Military bands have long been used as a means of communication on the battlefield. The first documented evidence is found in Sun Tzu’s The Art of War from 2,500 years ago when drums and gongs were used to broadcast orders to troops.
American military bands were originally inspired by British traditions. Following the Revolutionary War, field musicians playing on drums, fifes, and bugles more closely aligned their military marches with the fast tempo of the French forces rather than the slower pace typically representative of the British. While military bands are no longer needed to transmit troop movement orders on the battlefield, the custom of military songs and marches remains an enduring representation of military culture.
Today, the Armed Forces Salute is a series of service-specific songs performed to inspire a sense of patriotism and honor the brave men and women of the United States Armed Forces. The anthem of the United States Navy, Anchors Aweigh, is also the US Naval Academy fight song. Instantly recognizable from the first few notes, Anchors Aweigh’s roots lie deep within the Academy’s hallowed halls.
Son of Charles Z. Zimmermann, a Naval Academy bandsman during the Civil War, Charles A. Zimmermann began his tenure as Naval Academy Band bandmaster in 1887 at the age of 26, the youngest to lead the USNA band. Also enjoying work as a composer, Zimmermann would compose a new march each year, dedicating it to the graduating class.
Approaching Zimmermann with a request for a specific style of march, Alfred H. Miles, from the class of 1907, stated his class was “eager to have a piece of music that would be inspiring, one with a swing to it so that it could be used as a football marching song, and one that would live forever.” The two are said to have collaborated at the chapel organ, with Zimmermann composing the music and Miles working to draft a title and two stanzas of lyrics.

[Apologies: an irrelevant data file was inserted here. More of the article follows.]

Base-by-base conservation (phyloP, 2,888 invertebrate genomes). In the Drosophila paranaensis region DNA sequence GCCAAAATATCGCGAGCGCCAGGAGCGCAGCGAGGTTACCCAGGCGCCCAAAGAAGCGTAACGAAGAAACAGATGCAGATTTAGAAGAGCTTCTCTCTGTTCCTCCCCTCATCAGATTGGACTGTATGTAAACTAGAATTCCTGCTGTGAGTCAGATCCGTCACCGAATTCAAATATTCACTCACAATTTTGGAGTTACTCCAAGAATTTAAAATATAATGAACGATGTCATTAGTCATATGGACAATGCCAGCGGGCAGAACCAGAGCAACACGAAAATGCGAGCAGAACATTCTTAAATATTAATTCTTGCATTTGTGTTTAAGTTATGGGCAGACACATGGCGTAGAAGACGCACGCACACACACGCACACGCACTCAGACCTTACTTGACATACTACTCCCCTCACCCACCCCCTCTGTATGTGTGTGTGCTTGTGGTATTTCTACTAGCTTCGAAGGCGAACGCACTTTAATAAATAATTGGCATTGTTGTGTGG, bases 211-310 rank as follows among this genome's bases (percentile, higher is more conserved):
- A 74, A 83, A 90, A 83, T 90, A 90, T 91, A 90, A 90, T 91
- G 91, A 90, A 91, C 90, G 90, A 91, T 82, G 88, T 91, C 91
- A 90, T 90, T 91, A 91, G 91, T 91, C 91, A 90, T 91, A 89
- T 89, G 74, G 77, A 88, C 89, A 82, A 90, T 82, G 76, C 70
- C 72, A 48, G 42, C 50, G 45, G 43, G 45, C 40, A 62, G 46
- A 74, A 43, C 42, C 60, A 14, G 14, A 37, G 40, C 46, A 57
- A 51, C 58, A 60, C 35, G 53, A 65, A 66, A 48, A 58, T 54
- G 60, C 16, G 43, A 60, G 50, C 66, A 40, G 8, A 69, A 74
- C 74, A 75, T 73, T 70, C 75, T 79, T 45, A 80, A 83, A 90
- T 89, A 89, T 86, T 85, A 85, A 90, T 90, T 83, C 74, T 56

The title Miles settled on for the march seems particularly fitting for a dedication to the graduating class of 1907. Anchors Aweigh was inspired by the phrase used to indicate that a ship’s anchors had successfully cleared the sea bottom. Without anchors holding it in place, the vessel was now prepared for departure. For a class of midshipmen who had finally completed their studies and were about to embark on their Naval careers, it made a lasting impression upon these, and all future, departing graduates.
Originally consisting of Miles’ two stanzas, the beloved march has evolved with time. A third stanza was added by Royal Lovell and other verses revised by George D Lottman, both from the class of 1926. However, the version of Anchors Aweigh we know today was revised in 1997 by the Master Chief Petty Officer of the Navy (MCPON) John Hagen, USN (Ret) to be inclusive of all naval personnel.
Zimmerman continued to serve as the Naval Academy Band Director until 1916 when he fell ill and subsequently died of a brain hemorrhage at the age of 54. Affectionately known as “Zimmy”, Second Lieutenant Zimmermann was buried with full military honors at St. Mary’s Cemetery. So beloved by his midshipmen, Zimmermann’s remains were later exhumed and interned in the cemetery at the Naval Academy beneath a granite monument gifted to him from the classes of 1916 and 1917. Inscribed at its base, it states, “Erected by his Midshipmen friends”.
Following his time at the Academy, Alfred H. Miles went on to have a long and distinguished career in the Navy as a Surface Warfare Officer (SWO). Miles’ Commanding Officer positions included Naval Station Guantanamo Bay and Naval Amphibious Base Little Creek before he retired with the rank of Captain.
Anchors Aweigh’s cheerful and energetic melody has resonated with others worldwide. It has been adopted by other nation’s navies. For the midshipmen of the United States Naval Academy, it lives in their hearts as the school fight song. To continue your learning on this topic visit the USNA Band Webpage below.